Asia-Africa Growth Corridor: This Indo-Japanese Project Aims To Push Development Projects In Africa
The Asia Africa Growth Corridor (AAGC), an Indo-Japanese joint effort to spearhead economic development projects in Africa, is slowly taking shape.
Swarajya speaks to Sachin Chaturvedi, Director - Research and Information Systems for Developing Countries (RIS), one of the nodal agencies that is drawing up the blueprints of this project.
In November last year, Indian and Japanese Prime Ministers, Narendra Modi and Shinzo Abe, conceptualised the idea of an Asia Africa Growth Corridor (AAGC).
It is an ambitious undertaking to connect the financial and technological resources of Japan with India to spearhead a chain of economic development projects in Africa, but with the clear buy in of the nations involved.
The sectors identified are health, agriculture, disaster management and skill enhancement. To make AAGC a coherent plan, three think tanks, Japan’s IDE-Jetro, Singapore’s Eria and India’s Research and Information Systems for Developing Countries (RIS) were tasked with building an initial vision document in time for release at the annual meeting of the African Development Bank in New Delhi.
In an interview to Swarajya, Sachin Chaturvedi, Director General of RIS speaks on the key issues involved.
India has tried to deepen the economic connect with Africa quite a few times in the past. Why should we think it is different this time?
While big events between India and Africa have happened several times and, as you pointed out, with indifferent success, the connect between the two has risen sharply over the years. As the Prime Minister pointed out in his speech, India’s commodity trade with Africa in 2015-16 was higher than our commodity trade with the United States. True, Africa is a collection of 54 countries but even with their combined strength (of economy), to expect them to rival the United States as a trade partner for India is remarkable.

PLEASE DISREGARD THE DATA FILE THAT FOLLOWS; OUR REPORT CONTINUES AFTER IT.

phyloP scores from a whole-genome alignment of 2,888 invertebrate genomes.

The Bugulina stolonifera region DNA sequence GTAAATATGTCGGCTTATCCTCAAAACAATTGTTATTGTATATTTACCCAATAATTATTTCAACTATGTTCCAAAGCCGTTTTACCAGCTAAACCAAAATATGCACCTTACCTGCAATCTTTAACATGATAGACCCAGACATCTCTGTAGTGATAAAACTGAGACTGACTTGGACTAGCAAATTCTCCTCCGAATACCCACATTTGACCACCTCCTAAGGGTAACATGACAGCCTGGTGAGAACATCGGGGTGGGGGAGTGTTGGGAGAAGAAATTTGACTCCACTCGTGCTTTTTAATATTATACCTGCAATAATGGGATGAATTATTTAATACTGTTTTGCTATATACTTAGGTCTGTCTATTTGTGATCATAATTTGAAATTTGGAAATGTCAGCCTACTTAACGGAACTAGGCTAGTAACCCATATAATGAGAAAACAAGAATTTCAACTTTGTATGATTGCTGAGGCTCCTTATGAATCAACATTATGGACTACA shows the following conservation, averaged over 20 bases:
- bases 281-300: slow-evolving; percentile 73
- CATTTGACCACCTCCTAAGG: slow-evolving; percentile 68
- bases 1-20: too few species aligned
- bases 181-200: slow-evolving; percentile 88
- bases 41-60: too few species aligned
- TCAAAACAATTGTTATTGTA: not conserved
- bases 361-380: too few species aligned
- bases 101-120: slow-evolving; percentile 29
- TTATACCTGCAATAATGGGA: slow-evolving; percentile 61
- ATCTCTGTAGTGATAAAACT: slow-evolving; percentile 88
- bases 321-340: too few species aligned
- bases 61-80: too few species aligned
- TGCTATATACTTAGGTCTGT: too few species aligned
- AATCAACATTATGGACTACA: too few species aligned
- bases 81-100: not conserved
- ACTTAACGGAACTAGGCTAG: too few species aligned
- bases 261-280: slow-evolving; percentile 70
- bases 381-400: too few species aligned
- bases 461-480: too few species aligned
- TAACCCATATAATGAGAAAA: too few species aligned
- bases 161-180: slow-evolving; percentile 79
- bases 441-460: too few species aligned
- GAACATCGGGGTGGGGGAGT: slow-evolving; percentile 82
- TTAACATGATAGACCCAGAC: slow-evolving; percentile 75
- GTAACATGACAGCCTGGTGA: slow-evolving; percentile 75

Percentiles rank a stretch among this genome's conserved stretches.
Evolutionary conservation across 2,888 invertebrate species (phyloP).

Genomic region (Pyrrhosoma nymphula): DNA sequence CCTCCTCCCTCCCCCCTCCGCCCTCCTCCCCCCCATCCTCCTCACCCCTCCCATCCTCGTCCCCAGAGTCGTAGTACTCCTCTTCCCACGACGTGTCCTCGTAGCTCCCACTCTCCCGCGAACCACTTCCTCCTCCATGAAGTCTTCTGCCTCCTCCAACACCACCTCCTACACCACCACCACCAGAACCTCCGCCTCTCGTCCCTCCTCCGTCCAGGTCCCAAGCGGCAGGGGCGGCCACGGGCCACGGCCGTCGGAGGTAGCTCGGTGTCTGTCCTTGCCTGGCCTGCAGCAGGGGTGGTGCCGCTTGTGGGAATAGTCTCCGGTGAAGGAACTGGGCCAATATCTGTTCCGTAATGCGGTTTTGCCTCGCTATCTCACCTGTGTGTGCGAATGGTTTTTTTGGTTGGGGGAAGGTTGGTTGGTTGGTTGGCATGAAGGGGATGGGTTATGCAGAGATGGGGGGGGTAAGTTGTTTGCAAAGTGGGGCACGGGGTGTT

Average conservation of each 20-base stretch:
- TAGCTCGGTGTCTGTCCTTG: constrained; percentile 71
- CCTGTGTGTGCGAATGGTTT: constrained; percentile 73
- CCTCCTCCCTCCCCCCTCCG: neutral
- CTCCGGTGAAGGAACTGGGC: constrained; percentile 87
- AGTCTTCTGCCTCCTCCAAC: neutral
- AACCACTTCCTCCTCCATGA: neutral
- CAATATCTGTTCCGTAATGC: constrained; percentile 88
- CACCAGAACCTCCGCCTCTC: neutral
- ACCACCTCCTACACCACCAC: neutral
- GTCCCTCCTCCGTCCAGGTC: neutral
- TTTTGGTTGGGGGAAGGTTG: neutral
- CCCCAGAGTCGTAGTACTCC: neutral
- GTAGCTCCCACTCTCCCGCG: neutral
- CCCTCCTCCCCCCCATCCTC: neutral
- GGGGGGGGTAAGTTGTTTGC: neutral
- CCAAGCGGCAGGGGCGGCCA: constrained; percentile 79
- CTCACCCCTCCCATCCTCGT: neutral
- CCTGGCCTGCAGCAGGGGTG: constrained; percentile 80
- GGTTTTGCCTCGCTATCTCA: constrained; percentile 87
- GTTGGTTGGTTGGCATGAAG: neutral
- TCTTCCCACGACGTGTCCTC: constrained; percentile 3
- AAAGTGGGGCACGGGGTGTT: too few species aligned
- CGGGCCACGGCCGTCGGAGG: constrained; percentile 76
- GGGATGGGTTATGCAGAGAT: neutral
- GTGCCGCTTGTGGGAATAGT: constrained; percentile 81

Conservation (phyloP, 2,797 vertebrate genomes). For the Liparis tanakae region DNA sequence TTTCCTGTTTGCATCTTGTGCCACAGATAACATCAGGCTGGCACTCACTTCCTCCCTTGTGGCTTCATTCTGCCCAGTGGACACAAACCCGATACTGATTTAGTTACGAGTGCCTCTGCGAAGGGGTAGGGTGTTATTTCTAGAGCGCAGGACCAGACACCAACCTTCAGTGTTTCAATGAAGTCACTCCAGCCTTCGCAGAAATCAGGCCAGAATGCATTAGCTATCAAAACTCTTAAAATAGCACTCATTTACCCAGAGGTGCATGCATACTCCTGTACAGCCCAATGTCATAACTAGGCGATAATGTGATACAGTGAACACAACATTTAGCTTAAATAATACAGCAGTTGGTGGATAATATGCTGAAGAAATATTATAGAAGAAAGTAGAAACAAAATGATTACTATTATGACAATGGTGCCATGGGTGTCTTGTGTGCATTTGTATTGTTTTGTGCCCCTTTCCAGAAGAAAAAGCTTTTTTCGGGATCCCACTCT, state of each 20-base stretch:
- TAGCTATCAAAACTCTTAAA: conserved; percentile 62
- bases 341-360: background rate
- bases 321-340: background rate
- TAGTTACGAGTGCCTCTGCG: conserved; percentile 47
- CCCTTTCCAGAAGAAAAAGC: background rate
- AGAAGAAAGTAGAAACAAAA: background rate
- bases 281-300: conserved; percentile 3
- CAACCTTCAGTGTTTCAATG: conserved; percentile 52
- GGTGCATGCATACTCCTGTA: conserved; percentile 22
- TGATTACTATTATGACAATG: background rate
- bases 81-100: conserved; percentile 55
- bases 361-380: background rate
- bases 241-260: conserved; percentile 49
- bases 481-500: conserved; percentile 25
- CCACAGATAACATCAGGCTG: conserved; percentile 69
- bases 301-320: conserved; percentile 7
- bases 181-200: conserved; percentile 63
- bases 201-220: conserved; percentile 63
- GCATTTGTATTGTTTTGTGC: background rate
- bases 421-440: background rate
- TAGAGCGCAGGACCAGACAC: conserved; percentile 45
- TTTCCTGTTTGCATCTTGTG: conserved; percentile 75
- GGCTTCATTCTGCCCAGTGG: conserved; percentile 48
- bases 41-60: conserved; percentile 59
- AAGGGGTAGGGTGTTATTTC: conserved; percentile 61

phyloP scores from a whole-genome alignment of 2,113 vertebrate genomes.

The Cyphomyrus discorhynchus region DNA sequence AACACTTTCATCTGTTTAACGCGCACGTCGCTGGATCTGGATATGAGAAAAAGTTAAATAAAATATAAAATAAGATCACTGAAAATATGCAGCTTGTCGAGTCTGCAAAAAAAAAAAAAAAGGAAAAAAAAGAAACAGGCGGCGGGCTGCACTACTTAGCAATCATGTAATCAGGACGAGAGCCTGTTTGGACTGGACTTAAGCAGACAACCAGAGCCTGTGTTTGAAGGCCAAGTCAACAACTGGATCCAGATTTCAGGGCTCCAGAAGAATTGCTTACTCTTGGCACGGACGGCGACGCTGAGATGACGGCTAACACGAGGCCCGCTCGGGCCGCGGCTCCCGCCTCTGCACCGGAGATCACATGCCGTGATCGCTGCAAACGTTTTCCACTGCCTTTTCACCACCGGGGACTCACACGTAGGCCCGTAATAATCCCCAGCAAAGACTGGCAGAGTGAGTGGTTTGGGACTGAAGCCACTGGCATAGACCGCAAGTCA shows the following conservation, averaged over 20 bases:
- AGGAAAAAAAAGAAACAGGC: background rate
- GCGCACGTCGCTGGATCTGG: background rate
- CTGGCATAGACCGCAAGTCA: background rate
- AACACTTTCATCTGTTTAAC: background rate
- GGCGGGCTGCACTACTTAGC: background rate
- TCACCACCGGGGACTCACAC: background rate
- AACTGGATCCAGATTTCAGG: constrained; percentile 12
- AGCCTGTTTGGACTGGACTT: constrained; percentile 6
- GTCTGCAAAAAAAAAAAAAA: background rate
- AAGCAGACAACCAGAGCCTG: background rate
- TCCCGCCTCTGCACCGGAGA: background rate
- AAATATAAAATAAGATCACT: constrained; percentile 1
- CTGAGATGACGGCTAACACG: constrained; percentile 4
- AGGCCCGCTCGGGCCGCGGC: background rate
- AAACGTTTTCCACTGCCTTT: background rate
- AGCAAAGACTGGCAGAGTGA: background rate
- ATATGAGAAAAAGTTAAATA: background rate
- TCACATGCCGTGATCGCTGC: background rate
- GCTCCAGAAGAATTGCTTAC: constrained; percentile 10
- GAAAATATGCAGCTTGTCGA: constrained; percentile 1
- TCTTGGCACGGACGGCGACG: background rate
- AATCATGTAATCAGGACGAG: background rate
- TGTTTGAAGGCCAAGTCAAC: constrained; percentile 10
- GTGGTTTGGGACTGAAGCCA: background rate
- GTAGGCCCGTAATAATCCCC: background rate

Also, there are grey spots — the IMF report on sub Saharan Africa shows growth has tapered off to 1.4 per cent last year, way down from their average of 5 plus rate and the lowest in two decades. But as the report also shows, to climb back, the region needs economic diversification and improvement in the business climate. These are areas where India can uniquely help—it has played a helping hand with many of these countries and has been appreciated for not imposing a mounting debt problem as the cost of the help.
So yes, while there has been sputtering of efforts earlier, now as the continent’s economies come of age on one side, with India too able to offer a larger range of options, things are changing rapidly.
Who is driving the connectivity vision this time around? India or Japan?
Both. Let me take you back a bit. Modi and Japanese Prime Minister Shinzo Abe had met for their annual prime ministerial summit in Tokyo in November 2016.
At that meeting while they acknowledged the significant progress in bilateral relations, they also found the common ground of shared values, convergent interests and complementary skills and resources ideally placed to promote economic and social development, capacity building, connectivity and infrastructure development in the Asia Pacific region.
Abe suggested a new initiative combining the human, financial and technological resources of the two countries to advance these objectives including through Japanese overseas development assistance (ODA) projects. Prime Minister Modi acknowledged the importance of bilateral cooperation in this regard.
Why shouldn't the outreach be compared with the One Belt One Road initiative driven by China? Even if it isn’t, a comparison is bound to be made; what makes the two different?